Competition likely to keep a lid on interest rates
KPMG New Zealand Date 2nd May 2006
Competition likely to keep a lid on interest rates despite slow-down
Slowing growth in the banking industry may tempt banks to lift the interest rates at which they lend, but mortgage holders can take comfort from the fact that competitive pressures are likely to keep a squeeze on interest margins, KPMG’s annual survey of the banking industry finds.
Godfrey Boyce of the firm’s Financial Services division says the renewed “mortgage war” and tightening interest rate margins have eaten into banks’ underlying performance for the 2005 financial year – and indications are that things will not get better anytime soon.
Underlying performance - operating income less operating expenses excluding items of a non-recurring nature and unrelated to on-going operations - was flat overall and for major banks grew by a relatively modest 5 percent.
“The major banks increased their total assets by 13 percent in 2005. So why does this result in only a five percent increase in underlying performance? The answer is interest margins.”
Interest margins contracted in the 2005 year, dropping below the 2.5 percent level, approaching levels last seen in 2000 and 2001.
“This reflects intense competition across the banking sector, pressure on mortgage books and the continued switch from floating to fixed rate mortgages,” said Mr Boyce.
Fixed rate mortgages now constitute 80 percent of the banks’ mortgage books, up from 60 percent in 2002. Fifty four percent of the major bank’s lending is for residential mortgages.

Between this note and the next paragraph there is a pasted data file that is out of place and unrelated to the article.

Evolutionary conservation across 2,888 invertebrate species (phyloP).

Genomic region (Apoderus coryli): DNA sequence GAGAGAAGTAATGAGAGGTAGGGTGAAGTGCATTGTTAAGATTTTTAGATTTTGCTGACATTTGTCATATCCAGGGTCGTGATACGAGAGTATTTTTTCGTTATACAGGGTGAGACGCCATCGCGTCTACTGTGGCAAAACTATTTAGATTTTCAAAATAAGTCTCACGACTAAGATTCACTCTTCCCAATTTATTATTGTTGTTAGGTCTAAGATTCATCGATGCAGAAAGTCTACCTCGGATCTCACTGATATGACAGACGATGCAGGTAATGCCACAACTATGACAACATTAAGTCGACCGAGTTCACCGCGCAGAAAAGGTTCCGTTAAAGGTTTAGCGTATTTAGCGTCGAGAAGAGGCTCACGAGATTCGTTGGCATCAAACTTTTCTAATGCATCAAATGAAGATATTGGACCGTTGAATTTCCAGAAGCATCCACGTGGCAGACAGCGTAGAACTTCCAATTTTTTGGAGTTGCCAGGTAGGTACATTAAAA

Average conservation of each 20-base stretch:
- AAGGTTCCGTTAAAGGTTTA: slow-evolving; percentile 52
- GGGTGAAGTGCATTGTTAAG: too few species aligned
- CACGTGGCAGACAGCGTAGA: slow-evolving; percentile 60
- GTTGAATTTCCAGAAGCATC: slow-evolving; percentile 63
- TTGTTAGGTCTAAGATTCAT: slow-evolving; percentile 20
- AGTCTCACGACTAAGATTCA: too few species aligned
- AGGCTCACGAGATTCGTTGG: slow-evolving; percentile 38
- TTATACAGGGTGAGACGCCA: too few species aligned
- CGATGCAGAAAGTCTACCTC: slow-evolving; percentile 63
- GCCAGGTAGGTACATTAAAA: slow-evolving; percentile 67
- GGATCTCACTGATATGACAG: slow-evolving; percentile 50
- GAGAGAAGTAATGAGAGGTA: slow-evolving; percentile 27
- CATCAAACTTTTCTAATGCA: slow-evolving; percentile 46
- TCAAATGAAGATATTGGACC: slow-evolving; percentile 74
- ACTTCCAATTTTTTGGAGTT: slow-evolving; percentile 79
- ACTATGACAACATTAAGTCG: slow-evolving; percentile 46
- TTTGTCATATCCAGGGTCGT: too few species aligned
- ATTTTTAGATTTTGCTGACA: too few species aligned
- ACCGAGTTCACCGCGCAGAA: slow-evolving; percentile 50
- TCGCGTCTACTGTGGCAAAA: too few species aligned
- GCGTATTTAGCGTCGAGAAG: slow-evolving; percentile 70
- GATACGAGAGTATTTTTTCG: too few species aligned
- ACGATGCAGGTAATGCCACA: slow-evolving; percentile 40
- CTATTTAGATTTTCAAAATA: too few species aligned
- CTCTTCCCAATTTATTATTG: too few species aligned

“As the banks contemplate slower growth as a result of the economic slow-down, it becomes important for them to find ways of arresting the erosion in interest margins,” he said.
“This may mean a truce in the ‘mortgage war’ and inevitably a flow on effect to mortgage interest rates. Four months into the new financial year, there is evidence emerging that interest rates are stabilising.”
But he predicts that despite the slowing economy and the banks’ desire to increase interest margins, renewed competition could take the edge off upward pressure on interest rates later in the year.
“Pressure on margins is likely to return, particularly as the fixed term mortgages written in 2004 come up for rate-resetting.
“On the face of it, this provides an opportunity for the banks to improve their interest margins with borrowers moving onto floating interest rates. But there’s likely to be considerable bank and mortgage broker activity to attract these borrowers away from their current bank to a lower rate mortgage – in other words, a new phase of the mortgage war.”
Mr Boyce said the growth in lending achieved over the last five years had more than compensated for the loss of interest margin conceded. He cited ASB Bank as a prime example, doubling assets to over $40 billion, more than doubling profit after tax to in excess of $400 million on an annualised basis but reducing overall interest margin to just below two percent – all in the space of four and a half years.
New Zealand incorporated banks increased their total assets by just over 13 percent, significantly above the 2004 increase of six percent. But operating income, up just over four percent, was marginally behind the previous year and growth in net profit after tax almost halved on the 2004 figure of 9.3 percent.